A successful ninja is unseen, unheard, stealthy.
“Doug Logan? Cyber Ninjas? No. I don’t know these guys. Never heard of them,” said Christian Ziegler, vice chair of the Republican Party of Florida and a resident of Sarasota, echoing a dozen top Florida Republicans and elections professionals interviewed by POLITICO.
The firm’s relative anonymity is a curious anomaly in Florida, one of the nation’s biggest battlegrounds, where top political players are typically familiar with companies that provide election services and technology.
In a state like Florida — a place synonymous with razor-close elections and recounts for more than two decades — Cyber Ninjas’ absence of name identification and its lack of experience in election audits among insiders stands out. And it calls into question Arizona Republicans’ claim that the company is right for the controversial job of auditing the 2.1 million ballots cast in Maricopa County, which encompasses the Phoenix metro area. The 2020 presidential results there have drawn national attention as a result of baseless claims of election fraud.
The Cyber Ninjas website does not indicate it has experience in election audits but instead markets itself to clients who want to be protected from hackers.
“While it often seems like [hackers] must be utilizing some dark ninja magic to accomplish their amazing feats; the reality is that most security breaches are conducted utilizing types of security vulnerabilities we’ve known how to prevent for over 10 years,” says the website, which features stock photos of ninjas and people at generic business meetings.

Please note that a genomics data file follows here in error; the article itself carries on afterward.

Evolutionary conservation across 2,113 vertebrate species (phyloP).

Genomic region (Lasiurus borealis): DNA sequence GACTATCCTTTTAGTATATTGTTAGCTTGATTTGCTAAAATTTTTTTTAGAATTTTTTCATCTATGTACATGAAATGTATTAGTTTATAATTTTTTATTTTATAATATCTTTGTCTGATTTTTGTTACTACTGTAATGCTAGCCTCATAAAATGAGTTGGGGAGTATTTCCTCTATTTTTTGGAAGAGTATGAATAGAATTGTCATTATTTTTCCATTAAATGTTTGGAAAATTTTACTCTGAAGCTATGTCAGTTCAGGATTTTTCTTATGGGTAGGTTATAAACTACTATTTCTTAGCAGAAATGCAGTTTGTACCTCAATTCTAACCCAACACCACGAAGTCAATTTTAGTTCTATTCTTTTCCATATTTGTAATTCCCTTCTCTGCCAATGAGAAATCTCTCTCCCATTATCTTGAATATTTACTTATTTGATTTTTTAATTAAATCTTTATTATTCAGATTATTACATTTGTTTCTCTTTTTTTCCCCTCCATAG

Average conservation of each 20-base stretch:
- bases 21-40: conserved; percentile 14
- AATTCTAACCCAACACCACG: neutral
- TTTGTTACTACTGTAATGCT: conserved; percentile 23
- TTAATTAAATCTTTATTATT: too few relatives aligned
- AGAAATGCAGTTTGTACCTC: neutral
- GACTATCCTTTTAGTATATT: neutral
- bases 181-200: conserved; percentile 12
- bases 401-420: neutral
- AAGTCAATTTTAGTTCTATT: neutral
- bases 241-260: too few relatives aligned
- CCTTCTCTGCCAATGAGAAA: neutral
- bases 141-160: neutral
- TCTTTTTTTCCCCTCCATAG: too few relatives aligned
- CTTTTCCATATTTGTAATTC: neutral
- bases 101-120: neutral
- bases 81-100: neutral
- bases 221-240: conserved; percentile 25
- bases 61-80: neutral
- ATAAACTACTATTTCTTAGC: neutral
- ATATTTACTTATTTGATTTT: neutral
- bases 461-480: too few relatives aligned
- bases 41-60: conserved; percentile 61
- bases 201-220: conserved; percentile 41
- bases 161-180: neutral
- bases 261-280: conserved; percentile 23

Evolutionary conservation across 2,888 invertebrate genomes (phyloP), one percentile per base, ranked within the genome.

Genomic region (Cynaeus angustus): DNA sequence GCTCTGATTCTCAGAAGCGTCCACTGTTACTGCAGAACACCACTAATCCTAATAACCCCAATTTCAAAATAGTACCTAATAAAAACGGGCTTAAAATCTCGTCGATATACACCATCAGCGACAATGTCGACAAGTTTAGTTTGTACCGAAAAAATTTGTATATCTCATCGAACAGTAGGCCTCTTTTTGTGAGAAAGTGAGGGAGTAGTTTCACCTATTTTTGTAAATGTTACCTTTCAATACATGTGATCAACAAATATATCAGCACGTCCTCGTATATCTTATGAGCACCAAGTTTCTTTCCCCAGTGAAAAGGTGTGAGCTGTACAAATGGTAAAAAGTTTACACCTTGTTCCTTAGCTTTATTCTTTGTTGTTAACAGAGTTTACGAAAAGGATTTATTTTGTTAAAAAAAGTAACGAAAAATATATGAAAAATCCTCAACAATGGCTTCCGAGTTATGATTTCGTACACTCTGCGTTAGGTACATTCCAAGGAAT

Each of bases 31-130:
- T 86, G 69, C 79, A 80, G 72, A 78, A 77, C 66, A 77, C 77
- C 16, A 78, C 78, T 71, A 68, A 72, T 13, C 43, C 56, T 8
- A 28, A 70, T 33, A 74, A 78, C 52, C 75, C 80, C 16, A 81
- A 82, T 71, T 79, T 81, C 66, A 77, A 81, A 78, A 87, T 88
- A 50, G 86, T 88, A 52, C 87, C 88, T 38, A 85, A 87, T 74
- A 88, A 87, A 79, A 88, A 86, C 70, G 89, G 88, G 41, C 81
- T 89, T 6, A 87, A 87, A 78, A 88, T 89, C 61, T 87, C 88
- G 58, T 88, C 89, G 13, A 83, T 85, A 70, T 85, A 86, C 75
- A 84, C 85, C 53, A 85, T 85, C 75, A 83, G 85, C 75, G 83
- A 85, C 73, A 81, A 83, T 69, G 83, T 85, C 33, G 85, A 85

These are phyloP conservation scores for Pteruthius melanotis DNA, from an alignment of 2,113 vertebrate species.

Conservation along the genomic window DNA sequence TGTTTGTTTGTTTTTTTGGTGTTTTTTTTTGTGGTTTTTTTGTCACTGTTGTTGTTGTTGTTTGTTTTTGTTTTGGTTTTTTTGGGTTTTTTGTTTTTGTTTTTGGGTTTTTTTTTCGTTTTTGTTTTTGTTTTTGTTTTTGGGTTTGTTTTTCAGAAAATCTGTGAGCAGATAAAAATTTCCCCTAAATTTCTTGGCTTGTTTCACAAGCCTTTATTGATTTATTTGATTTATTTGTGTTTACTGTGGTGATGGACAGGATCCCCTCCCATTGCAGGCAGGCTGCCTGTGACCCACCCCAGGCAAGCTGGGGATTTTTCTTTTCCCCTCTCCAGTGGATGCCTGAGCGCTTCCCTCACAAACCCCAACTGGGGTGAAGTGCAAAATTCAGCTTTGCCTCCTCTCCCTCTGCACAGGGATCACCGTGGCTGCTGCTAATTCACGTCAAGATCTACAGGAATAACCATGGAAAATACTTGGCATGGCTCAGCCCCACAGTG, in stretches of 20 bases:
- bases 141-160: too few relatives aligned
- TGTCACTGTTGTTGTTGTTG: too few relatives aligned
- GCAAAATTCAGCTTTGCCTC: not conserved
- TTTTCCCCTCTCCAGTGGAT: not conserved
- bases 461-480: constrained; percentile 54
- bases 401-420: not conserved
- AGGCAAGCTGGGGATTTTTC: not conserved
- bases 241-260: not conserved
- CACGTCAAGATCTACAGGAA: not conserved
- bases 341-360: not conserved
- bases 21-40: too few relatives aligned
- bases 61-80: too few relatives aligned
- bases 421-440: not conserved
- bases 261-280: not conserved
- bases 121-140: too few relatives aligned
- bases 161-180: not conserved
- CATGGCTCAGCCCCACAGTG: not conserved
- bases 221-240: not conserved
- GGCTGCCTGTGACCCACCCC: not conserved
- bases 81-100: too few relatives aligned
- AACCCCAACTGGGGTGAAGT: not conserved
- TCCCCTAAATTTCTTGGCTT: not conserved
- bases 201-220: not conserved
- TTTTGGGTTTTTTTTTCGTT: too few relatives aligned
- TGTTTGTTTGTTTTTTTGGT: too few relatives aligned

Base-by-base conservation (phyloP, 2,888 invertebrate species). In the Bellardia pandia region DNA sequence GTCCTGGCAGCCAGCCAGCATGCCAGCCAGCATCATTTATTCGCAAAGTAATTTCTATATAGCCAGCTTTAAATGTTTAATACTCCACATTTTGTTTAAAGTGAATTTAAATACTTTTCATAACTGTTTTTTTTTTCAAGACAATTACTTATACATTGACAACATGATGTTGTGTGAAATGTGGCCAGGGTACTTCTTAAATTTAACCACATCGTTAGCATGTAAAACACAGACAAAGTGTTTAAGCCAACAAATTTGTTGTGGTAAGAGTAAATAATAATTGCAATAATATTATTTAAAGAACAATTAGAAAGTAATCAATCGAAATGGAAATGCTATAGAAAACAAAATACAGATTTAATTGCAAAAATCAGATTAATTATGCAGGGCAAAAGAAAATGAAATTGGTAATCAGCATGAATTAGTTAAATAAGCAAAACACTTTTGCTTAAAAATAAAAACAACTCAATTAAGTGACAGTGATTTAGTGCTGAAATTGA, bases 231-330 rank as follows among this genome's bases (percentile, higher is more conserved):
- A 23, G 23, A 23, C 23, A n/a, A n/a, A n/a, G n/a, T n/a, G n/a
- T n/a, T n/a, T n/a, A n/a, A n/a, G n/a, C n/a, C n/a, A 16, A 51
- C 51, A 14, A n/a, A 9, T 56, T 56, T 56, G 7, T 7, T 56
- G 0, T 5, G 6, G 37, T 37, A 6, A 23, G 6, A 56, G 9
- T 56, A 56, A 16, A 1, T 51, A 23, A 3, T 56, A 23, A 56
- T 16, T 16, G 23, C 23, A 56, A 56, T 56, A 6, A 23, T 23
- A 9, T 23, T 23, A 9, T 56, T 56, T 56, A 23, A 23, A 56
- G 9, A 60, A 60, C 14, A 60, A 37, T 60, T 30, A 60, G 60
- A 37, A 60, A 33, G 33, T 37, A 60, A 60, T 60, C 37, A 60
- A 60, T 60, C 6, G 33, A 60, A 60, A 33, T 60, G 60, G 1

The Cyber Ninjas-led audit is being pushed by the GOP-led Arizona Senate — leading dubious Arizona Democrats to refer to it as a “fraudit.” It’s being largely conducted out of the view of reporters or independent observers. Cyber Ninjas asked a judge to keep the procedures of the process secret and also wanted to bar the press and public from the courtroom Monday for a hearing on the subject.
The so-called audit is one of the last dying gasps of Donald Trump’s supporters who continue to cling to the fiction that widespread fraud cost him the presidency in 2020. That conspiracy theory was advanced on the social media accounts of Cyber Ninjas and Logan himself before the posts were stricken.